While online MBA programs are nothing new, elite business schools are starting to offer the option to students, with UNC’s Kenan-Flagler school the latest to join the party When the dean of the University of North Carolina’s Kenan-Flagler Business School first broached the idea of launching an online MBA program, his faculty and students were highly skeptical. “Many of our full-time MBA students are not convinced this is a good idea,” says Dean James Dean. “They underestimate the challenge of what it is for people to remain in their jobs and work and study for the degree.” Even Dean concedes that he had doubts. “To be honest, I was initially skeptical,” Dean says. “I wondered: Can you really do an MBA online that you could be proud of? I came around to the idea that this was a great opportunity for us and could change the nature of business education at the top schools.” The upshot: This July, Kenan-Flagler will be the highest ranked business school in the U.S. to offer an online MBA program. The school expects to enroll 50 students in its initial class at a cost of $89,000 each, a price tag that includes up to four weekend residencies at different locations around the world. UNC is partnering with 2tor Inc., a company that provides the technology platform and instructional design to deliver courses online…Read full...

British Business School Offers M.B.A. Courses on Facebook...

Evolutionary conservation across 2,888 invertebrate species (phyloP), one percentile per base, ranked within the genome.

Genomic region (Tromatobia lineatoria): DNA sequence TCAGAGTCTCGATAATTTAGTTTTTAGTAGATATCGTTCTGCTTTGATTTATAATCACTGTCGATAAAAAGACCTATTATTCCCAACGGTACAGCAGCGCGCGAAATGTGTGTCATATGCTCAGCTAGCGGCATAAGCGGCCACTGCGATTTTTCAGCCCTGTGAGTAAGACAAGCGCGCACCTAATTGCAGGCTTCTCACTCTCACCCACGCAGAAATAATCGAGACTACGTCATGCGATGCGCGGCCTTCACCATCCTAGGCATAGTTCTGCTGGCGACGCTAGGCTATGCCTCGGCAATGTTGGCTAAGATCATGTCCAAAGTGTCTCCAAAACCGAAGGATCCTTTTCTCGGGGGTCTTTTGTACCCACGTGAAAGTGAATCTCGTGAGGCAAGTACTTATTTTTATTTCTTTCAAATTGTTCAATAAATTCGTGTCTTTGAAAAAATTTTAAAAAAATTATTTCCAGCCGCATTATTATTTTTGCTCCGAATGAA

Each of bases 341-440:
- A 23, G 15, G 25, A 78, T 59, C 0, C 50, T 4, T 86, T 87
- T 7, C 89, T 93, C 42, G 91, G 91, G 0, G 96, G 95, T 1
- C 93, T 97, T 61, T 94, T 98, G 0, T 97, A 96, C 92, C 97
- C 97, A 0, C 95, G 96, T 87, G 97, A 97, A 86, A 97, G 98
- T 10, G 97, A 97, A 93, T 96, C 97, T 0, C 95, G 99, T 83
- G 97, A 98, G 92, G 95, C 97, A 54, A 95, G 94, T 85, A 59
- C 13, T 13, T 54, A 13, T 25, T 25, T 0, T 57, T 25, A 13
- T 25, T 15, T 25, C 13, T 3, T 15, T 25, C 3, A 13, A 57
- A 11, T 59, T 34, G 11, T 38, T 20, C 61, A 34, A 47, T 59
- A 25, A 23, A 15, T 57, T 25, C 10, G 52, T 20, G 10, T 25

Facebook has changed the way students, faculty members, and administrators communicate outside the classroom. Now, with the introduction of the London School of Business & Finance’s Global MBA Facebook app, Facebook is becoming the classroom The Global MBA app”introduced in October”lets users sample typical business-school courses like corporate finance and organizational behavior through the social-networking site. The free course material includes interactive message boards, a note-taking tool, and video lectures and discussions with insiders from industry giants like Accenture Management Consulting and Deloitte. This may be a good way to market a school, notes an observer from a business-school accrediting organization, but it may not be the best way to deliver courses. Unlike most online business courses, the Global MBA program will not require students to pay an enrollment fee up front. Instead, students can access basic course material free of charge and pay the school only when they are ready to prepare for their exams. School administrators hope that letting students “test drive” the online courses before actually shelling out the tuition money will boost graduation rates. While the school offers a large collection of study material on Facebook”including 80 hours of Web video”students seeking formal accreditation must qualify for entrance into the M.B.A. program. Once enrolled in the paid course, students are given access to additional content on the business school’s InterActive course management system, and are required to sit for examinations”like they would if they were enrolled in more traditional distance-learning or brick-and-mortar programs. The Facebook MBA program is accredited by the University of Wales and costs a total of £14,500″about $22,000. Steve Parscale, director of accreditation for the Kansas-based Accreditation Council for Business Schools & Programs, said sample classes offered through social-networking sites could provide...